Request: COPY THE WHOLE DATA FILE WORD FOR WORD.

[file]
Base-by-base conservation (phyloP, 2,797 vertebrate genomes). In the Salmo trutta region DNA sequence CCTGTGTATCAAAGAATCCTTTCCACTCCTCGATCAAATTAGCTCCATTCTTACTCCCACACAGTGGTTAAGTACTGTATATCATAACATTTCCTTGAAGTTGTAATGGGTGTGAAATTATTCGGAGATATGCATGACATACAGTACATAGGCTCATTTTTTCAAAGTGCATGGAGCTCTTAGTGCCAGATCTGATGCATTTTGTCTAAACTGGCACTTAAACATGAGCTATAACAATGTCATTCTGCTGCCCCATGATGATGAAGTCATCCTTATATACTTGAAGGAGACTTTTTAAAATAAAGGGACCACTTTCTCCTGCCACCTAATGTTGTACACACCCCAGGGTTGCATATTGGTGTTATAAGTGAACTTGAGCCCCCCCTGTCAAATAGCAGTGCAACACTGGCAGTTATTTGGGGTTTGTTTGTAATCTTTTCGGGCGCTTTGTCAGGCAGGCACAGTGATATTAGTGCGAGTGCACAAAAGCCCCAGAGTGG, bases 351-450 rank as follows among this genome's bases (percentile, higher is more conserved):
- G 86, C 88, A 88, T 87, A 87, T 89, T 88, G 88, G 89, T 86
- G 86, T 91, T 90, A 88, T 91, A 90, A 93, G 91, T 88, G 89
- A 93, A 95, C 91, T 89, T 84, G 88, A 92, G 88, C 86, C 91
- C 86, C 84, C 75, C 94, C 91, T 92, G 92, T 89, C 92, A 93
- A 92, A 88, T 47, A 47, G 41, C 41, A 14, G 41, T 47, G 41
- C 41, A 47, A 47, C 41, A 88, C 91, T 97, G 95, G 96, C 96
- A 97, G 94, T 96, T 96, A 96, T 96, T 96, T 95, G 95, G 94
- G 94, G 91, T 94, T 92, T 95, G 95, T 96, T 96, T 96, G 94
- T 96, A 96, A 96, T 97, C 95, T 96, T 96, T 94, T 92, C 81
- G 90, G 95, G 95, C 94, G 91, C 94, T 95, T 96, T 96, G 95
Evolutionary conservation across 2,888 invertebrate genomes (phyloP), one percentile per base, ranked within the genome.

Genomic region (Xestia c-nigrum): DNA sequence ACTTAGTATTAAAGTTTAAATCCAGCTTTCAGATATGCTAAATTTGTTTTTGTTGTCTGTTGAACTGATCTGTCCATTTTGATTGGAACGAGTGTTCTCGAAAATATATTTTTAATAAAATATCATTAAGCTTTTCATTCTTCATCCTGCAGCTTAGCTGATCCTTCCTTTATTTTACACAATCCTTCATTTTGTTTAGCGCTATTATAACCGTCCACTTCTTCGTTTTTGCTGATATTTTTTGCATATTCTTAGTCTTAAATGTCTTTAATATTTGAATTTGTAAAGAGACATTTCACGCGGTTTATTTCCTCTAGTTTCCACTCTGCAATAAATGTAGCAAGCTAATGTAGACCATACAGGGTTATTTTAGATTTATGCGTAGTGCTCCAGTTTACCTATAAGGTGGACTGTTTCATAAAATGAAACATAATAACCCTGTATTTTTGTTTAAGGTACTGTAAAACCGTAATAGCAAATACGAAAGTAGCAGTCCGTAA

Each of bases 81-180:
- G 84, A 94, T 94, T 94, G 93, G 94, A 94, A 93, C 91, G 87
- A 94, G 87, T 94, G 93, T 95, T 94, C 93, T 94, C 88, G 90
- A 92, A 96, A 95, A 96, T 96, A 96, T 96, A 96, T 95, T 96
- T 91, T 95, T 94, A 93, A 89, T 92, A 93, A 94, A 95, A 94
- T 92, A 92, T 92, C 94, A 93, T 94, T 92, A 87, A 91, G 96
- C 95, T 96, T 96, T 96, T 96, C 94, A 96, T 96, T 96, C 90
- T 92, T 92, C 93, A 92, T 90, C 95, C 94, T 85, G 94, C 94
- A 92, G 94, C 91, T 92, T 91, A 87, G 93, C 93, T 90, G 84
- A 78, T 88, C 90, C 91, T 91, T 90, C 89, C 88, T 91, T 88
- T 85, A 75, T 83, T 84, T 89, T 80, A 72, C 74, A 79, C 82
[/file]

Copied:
Base-by-base conservation (phyloP, 2,797 vertebrate genomes). In the Salmo trutta region DNA sequence CCTGTGTATCAAAGAATCCTTTCCACTCCTCGATCAAATTAGCTCCATTCTTACTCCCACACAGTGGTTAAGTACTGTATATCATAACATTTCCTTGAAGTTGTAATGGGTGTGAAATTATTCGGAGATATGCATGACATACAGTACATAGGCTCATTTTTTCAAAGTGCATGGAGCTCTTAGTGCCAGATCTGATGCATTTTGTCTAAACTGGCACTTAAACATGAGCTATAACAATGTCATTCTGCTGCCCCATGATGATGAAGTCATCCTTATATACTTGAAGGAGACTTTTTAAAATAAAGGGACCACTTTCTCCTGCCACCTAATGTTGTACACACCCCAGGGTTGCATATTGGTGTTATAAGTGAACTTGAGCCCCCCCTGTCAAATAGCAGTGCAACACTGGCAGTTATTTGGGGTTTGTTTGTAATCTTTTCGGGCGCTTTGTCAGGCAGGCACAGTGATATTAGTGCGAGTGCACAAAAGCCCCAGAGTGG, bases 351-450 rank as follows among this genome's bases (percentile, higher is more conserved):
- G 86, C 88, A 88, T 87, A 87, T 89, T 88, G 88, G 89, T 86
- G 86, T 91, T 90, A 88, T 91, A 90, A 93, G 91, T 88, G 89
- A 93, A 95, C 91, T 89, T 84, G 88, A 92, G 88, C 86, C 91
- C 86, C 84, C 75, C 94, C 91, T 92, G 92, T 89, C 92, A 93
- A 92, A 88, T 47, A 47, G 41, C 41, A 14, G 41, T 47, G 41
- C 41, A 47, A 47, C 41, A 88, C 91, T 97, G 95, G 96, C 96
- A 97, G 94, T 96, T 96, A 96, T 96, T 96, T 95, G 95, G 94
- G 94, G 91, T 94, T 92, T 95, G 95, T 96, T 96, T 96, G 94
- T 96, A 96, A 96, T 97, C 95, T 96, T 96, T 94, T 92, C 81
- G 90, G 95, G 95, C 94, G 91, C 94, T 95, T 96, T 96, G 95
Evolutionary conservation across 2,888 invertebrate genomes (phyloP), one percentile per base, ranked within the genome.

Genomic region (Xestia c-nigrum): DNA sequence ACTTAGTATTAAAGTTTAAATCCAGCTTTCAGATATGCTAAATTTGTTTTTGTTGTCTGTTGAACTGATCTGTCCATTTTGATTGGAACGAGTGTTCTCGAAAATATATTTTTAATAAAATATCATTAAGCTTTTCATTCTTCATCCTGCAGCTTAGCTGATCCTTCCTTTATTTTACACAATCCTTCATTTTGTTTAGCGCTATTATAACCGTCCACTTCTTCGTTTTTGCTGATATTTTTTGCATATTCTTAGTCTTAAATGTCTTTAATATTTGAATTTGTAAAGAGACATTTCACGCGGTTTATTTCCTCTAGTTTCCACTCTGCAATAAATGTAGCAAGCTAATGTAGACCATACAGGGTTATTTTAGATTTATGCGTAGTGCTCCAGTTTACCTATAAGGTGGACTGTTTCATAAAATGAAACATAATAACCCTGTATTTTTGTTTAAGGTACTGTAAAACCGTAATAGCAAATACGAAAGTAGCAGTCCGTAA

Each of bases 81-180:
- G 84, A 94, T 94, T 94, G 93, G 94, A 94, A 93, C 91, G 87
- A 94, G 87, T 94, G 93, T 95, T 94, C 93, T 94, C 88, G 90
- A 92, A 96, A 95, A 96, T 96, A 96, T 96, A 96, T 95, T 96
- T 91, T 95, T 94, A 93, A 89, T 92, A 93, A 94, A 95, A 94
- T 92, A 92, T 92, C 94, A 93, T 94, T 92, A 87, A 91, G 96
- C 95, T 96, T 96, T 96, T 96, C 94, A 96, T 96, T 96, C 90
- T 92, T 92, C 93, A 92, T 90, C 95, C 94, T 85, G 94, C 94
- A 92, G 94, C 91, T 92, T 91, A 87, G 93, C 93, T 90, G 84
- A 78, T 88, C 90, C 91, T 91, T 90, C 89, C 88, T 91, T 88
- T 85, A 75, T 83, T 84, T 89, T 80, A 72, C 74, A 79, C 82